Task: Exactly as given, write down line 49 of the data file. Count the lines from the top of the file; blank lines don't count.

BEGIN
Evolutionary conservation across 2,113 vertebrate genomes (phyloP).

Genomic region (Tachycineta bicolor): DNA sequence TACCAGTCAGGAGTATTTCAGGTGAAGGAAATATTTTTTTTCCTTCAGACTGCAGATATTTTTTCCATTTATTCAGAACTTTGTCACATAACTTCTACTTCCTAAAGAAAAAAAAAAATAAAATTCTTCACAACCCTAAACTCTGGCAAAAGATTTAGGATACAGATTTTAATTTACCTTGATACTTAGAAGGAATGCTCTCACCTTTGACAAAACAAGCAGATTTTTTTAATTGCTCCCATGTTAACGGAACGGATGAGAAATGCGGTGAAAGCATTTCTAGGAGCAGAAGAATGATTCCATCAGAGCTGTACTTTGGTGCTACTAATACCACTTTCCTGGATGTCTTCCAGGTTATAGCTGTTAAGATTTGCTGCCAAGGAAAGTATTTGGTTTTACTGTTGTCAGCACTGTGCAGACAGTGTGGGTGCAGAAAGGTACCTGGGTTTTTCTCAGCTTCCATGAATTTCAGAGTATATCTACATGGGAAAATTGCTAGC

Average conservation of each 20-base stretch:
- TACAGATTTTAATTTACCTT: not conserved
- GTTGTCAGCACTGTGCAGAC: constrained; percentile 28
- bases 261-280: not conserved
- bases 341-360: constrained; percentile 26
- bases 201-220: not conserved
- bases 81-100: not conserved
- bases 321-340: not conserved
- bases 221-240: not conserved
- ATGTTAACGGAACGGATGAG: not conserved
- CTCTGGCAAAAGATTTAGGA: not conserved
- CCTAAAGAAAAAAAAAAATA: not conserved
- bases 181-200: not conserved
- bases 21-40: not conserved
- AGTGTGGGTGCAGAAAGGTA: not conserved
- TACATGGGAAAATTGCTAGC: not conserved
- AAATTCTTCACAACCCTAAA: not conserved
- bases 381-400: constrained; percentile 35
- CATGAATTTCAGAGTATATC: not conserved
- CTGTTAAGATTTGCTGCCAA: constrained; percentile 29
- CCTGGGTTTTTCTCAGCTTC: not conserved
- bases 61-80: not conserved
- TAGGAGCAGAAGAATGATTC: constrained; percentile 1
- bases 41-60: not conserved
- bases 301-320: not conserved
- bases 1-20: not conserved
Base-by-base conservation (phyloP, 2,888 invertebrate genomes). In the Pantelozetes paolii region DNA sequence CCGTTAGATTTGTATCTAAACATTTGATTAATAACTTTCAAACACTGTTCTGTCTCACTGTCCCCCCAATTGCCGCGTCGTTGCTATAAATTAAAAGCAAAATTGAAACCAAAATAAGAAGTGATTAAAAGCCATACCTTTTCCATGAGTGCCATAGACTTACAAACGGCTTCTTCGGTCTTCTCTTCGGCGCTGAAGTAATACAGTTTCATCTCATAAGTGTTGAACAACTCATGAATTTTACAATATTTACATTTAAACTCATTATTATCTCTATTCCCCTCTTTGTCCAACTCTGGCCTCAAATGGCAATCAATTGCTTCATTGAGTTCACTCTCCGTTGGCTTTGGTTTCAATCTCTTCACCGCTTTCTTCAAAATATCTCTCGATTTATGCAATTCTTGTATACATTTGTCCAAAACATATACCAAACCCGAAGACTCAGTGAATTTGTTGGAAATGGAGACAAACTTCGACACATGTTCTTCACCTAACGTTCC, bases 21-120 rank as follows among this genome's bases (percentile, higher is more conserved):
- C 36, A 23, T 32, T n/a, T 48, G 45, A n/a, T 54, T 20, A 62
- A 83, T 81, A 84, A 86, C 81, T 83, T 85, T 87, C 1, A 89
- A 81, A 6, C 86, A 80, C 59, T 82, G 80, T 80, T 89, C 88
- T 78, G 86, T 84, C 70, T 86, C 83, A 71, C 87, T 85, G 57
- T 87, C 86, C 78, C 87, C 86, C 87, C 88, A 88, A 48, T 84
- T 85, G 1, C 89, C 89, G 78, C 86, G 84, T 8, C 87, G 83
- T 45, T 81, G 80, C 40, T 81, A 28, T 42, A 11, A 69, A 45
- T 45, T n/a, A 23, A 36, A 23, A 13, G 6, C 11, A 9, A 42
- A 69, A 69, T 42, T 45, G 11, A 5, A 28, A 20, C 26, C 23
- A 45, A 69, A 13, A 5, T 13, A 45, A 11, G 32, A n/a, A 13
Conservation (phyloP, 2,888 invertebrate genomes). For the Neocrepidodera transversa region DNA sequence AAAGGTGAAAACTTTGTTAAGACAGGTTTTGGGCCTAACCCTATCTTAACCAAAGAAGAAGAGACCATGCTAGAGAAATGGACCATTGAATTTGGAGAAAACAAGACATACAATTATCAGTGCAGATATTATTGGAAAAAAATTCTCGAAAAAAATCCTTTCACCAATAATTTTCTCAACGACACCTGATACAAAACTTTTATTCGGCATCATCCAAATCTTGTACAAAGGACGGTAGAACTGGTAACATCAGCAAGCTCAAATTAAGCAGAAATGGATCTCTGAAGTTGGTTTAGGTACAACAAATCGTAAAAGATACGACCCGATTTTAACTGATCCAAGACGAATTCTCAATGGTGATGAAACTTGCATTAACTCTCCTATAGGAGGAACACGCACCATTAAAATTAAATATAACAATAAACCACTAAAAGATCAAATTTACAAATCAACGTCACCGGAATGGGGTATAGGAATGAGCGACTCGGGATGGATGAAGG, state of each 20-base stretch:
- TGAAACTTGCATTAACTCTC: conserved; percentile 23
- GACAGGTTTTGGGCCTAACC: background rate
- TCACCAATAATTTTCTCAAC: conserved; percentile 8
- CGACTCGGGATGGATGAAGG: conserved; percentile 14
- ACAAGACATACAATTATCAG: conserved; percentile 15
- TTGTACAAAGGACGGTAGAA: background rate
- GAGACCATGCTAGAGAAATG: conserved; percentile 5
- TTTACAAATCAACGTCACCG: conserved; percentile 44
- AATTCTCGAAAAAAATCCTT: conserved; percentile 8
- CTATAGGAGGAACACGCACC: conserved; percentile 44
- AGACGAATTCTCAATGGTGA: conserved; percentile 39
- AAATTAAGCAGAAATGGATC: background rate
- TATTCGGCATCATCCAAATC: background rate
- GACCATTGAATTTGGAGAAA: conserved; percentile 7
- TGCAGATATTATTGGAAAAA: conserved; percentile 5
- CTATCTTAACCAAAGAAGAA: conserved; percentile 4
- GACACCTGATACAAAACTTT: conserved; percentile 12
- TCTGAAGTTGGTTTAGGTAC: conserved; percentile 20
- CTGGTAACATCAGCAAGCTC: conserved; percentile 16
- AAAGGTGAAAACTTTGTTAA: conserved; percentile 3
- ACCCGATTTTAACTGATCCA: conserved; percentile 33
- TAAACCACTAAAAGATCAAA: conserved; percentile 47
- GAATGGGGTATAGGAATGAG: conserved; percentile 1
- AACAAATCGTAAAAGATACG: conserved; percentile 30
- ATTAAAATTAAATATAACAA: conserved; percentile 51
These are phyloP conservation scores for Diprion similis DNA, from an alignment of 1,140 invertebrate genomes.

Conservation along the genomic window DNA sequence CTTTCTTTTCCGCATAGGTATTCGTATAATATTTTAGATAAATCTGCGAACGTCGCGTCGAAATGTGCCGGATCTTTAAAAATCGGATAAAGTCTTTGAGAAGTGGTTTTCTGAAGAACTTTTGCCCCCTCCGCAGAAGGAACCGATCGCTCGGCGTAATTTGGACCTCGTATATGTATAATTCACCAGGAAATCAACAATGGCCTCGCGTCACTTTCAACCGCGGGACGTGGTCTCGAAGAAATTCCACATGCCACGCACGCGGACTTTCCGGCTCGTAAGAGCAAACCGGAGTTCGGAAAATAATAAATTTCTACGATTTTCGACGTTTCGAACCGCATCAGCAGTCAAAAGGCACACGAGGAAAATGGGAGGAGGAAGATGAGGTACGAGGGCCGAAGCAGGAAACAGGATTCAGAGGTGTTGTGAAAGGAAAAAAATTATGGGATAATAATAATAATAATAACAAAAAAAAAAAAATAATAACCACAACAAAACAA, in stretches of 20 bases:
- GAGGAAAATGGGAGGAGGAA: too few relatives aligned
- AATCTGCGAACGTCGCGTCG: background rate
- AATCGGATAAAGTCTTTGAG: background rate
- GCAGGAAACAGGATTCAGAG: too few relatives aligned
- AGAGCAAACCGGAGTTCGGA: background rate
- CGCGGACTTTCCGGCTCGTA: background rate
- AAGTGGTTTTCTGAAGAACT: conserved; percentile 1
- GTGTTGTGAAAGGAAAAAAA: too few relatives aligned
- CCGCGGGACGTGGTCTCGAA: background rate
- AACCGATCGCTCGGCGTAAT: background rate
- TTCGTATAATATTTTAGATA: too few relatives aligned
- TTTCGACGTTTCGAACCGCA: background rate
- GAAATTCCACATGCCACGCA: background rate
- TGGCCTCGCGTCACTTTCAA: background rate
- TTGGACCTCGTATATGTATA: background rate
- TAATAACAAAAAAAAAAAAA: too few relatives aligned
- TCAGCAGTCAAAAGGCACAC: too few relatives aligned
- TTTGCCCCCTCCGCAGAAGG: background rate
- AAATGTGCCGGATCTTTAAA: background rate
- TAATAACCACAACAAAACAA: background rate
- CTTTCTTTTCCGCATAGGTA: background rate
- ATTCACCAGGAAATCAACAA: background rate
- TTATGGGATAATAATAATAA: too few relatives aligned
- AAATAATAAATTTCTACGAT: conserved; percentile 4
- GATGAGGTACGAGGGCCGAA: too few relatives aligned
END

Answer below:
- AATTCTCGAAAAAAATCCTT: conserved; percentile 8